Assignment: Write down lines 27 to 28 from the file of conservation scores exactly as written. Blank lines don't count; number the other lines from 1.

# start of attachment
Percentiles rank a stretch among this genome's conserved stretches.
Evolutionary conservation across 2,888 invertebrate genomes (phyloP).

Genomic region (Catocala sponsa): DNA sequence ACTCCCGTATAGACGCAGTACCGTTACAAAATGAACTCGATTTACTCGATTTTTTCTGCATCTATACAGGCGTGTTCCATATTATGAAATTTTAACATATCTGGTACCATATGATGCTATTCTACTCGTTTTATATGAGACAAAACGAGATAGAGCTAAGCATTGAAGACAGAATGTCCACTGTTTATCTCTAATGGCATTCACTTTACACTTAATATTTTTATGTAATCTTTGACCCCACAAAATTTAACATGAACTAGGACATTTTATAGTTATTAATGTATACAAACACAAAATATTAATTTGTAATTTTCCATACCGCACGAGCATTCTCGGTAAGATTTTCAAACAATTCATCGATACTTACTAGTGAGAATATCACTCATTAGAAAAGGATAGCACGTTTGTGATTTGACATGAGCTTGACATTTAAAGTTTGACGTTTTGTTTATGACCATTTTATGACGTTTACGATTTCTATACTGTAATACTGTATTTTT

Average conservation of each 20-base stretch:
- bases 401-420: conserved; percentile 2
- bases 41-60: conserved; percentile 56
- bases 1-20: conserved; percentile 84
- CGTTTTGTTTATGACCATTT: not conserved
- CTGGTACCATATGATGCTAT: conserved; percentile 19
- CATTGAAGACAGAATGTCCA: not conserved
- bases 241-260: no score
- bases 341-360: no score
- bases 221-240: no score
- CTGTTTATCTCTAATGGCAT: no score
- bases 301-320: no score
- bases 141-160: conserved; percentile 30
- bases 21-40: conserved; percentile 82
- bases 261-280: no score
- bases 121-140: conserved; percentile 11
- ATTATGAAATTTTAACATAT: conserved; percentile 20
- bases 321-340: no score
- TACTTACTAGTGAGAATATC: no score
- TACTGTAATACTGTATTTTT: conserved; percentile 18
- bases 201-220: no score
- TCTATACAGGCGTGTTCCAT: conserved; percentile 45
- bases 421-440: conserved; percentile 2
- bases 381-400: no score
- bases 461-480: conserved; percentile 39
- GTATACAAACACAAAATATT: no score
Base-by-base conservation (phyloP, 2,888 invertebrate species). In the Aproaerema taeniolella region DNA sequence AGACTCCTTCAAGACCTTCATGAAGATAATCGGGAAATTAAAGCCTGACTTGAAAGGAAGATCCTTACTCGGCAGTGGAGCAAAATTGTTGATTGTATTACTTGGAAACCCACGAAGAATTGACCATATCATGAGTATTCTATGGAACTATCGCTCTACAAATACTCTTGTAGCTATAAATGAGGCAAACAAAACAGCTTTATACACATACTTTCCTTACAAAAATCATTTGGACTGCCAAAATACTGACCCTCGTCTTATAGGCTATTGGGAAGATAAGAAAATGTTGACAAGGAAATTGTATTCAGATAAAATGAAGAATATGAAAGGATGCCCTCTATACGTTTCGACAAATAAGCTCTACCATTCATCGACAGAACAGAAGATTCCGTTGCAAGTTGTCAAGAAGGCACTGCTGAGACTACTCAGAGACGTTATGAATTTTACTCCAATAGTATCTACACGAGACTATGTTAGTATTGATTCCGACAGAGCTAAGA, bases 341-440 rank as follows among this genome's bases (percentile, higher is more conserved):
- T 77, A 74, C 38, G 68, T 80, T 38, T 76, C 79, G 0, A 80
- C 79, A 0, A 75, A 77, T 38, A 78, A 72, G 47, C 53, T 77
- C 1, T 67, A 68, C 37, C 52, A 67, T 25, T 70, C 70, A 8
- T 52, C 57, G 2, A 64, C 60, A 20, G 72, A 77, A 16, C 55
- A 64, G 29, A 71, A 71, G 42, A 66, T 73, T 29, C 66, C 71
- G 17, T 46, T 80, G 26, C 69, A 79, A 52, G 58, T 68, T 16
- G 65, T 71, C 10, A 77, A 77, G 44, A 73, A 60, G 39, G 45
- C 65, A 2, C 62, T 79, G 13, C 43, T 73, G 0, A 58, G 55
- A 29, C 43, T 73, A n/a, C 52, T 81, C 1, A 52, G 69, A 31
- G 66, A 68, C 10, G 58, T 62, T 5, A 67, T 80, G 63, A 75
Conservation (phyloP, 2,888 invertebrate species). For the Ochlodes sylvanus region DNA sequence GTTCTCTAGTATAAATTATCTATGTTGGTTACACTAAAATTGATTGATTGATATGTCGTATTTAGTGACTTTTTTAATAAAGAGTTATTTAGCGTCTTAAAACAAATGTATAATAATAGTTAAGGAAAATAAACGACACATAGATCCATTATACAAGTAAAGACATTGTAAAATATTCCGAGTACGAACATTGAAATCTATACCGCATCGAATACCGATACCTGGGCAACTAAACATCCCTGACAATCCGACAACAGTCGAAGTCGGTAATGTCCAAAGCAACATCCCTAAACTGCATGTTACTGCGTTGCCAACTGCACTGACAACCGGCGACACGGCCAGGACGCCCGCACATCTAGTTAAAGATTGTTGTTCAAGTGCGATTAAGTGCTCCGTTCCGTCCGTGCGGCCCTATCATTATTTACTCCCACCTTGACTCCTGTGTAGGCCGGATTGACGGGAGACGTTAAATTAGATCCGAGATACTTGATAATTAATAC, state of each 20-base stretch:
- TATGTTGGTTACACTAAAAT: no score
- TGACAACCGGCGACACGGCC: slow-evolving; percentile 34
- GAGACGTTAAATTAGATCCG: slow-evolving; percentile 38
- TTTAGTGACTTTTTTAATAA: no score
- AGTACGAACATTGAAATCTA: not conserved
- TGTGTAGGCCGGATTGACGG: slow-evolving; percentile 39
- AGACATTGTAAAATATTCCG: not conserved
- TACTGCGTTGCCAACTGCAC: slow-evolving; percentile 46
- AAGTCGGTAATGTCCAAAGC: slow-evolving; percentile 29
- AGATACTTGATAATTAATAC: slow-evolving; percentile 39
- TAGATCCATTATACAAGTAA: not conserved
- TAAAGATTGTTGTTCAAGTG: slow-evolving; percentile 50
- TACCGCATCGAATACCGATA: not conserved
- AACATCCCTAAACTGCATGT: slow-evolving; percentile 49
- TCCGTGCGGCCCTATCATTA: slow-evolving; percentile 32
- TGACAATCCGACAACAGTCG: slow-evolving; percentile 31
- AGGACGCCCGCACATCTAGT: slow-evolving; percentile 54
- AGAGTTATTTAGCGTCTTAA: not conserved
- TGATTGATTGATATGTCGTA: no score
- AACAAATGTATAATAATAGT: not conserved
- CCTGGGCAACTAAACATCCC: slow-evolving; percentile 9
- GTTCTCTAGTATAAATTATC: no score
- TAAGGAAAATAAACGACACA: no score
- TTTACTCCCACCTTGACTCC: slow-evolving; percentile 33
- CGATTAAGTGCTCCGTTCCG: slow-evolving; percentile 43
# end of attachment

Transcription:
- bases 381-400: no score
- bases 461-480: conserved; percentile 39